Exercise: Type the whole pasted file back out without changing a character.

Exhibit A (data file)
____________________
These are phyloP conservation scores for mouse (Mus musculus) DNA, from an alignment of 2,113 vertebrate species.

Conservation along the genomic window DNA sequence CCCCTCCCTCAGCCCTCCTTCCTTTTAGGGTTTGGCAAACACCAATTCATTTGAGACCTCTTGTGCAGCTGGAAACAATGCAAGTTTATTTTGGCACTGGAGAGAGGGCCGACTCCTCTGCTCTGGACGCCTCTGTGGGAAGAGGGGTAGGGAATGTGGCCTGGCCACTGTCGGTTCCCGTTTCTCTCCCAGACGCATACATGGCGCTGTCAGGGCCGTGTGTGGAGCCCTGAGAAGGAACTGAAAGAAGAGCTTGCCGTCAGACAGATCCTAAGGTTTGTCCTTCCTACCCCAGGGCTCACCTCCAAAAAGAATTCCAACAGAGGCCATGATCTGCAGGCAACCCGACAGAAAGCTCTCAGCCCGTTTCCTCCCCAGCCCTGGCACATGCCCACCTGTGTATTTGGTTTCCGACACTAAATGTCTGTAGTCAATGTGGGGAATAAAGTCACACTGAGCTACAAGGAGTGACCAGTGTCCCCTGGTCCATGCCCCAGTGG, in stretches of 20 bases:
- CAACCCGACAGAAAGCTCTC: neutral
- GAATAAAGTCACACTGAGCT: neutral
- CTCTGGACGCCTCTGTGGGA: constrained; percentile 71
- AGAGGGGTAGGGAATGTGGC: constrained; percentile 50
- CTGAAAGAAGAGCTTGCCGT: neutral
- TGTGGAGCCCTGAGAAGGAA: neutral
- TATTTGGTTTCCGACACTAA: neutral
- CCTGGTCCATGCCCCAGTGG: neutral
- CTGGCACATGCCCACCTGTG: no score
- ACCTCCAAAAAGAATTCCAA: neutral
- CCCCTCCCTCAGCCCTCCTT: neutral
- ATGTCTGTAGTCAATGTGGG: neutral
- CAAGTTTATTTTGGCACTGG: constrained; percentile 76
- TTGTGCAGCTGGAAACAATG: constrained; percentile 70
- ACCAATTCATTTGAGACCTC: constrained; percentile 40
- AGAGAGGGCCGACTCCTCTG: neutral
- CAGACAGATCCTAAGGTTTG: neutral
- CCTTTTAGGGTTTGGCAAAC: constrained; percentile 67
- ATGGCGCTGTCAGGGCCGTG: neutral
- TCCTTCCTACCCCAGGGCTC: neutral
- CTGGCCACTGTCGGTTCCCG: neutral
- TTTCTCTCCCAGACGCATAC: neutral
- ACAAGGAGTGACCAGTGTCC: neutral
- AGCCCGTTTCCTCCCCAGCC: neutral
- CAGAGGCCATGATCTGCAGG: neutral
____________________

These are phyloP conservation scores for mouse (Mus musculus) DNA, from an alignment of 2,113 vertebrate species.

Conservation along the genomic window DNA sequence CCCCTCCCTCAGCCCTCCTTCCTTTTAGGGTTTGGCAAACACCAATTCATTTGAGACCTCTTGTGCAGCTGGAAACAATGCAAGTTTATTTTGGCACTGGAGAGAGGGCCGACTCCTCTGCTCTGGACGCCTCTGTGGGAAGAGGGGTAGGGAATGTGGCCTGGCCACTGTCGGTTCCCGTTTCTCTCCCAGACGCATACATGGCGCTGTCAGGGCCGTGTGTGGAGCCCTGAGAAGGAACTGAAAGAAGAGCTTGCCGTCAGACAGATCCTAAGGTTTGTCCTTCCTACCCCAGGGCTCACCTCCAAAAAGAATTCCAACAGAGGCCATGATCTGCAGGCAACCCGACAGAAAGCTCTCAGCCCGTTTCCTCCCCAGCCCTGGCACATGCCCACCTGTGTATTTGGTTTCCGACACTAAATGTCTGTAGTCAATGTGGGGAATAAAGTCACACTGAGCTACAAGGAGTGACCAGTGTCCCCTGGTCCATGCCCCAGTGG, in stretches of 20 bases:
- CAACCCGACAGAAAGCTCTC: neutral
- GAATAAAGTCACACTGAGCT: neutral
- CTCTGGACGCCTCTGTGGGA: constrained; percentile 71
- AGAGGGGTAGGGAATGTGGC: constrained; percentile 50
- CTGAAAGAAGAGCTTGCCGT: neutral
- TGTGGAGCCCTGAGAAGGAA: neutral
- TATTTGGTTTCCGACACTAA: neutral
- CCTGGTCCATGCCCCAGTGG: neutral
- CTGGCACATGCCCACCTGTG: no score
- ACCTCCAAAAAGAATTCCAA: neutral
- CCCCTCCCTCAGCCCTCCTT: neutral
- ATGTCTGTAGTCAATGTGGG: neutral
- CAAGTTTATTTTGGCACTGG: constrained; percentile 76
- TTGTGCAGCTGGAAACAATG: constrained; percentile 70
- ACCAATTCATTTGAGACCTC: constrained; percentile 40
- AGAGAGGGCCGACTCCTCTG: neutral
- CAGACAGATCCTAAGGTTTG: neutral
- CCTTTTAGGGTTTGGCAAAC: constrained; percentile 67
- ATGGCGCTGTCAGGGCCGTG: neutral
- TCCTTCCTACCCCAGGGCTC: neutral
- CTGGCCACTGTCGGTTCCCG: neutral
- TTTCTCTCCCAGACGCATAC: neutral
- ACAAGGAGTGACCAGTGTCC: neutral
- AGCCCGTTTCCTCCCCAGCC: neutral
- CAGAGGCCATGATCTGCAGG: neutral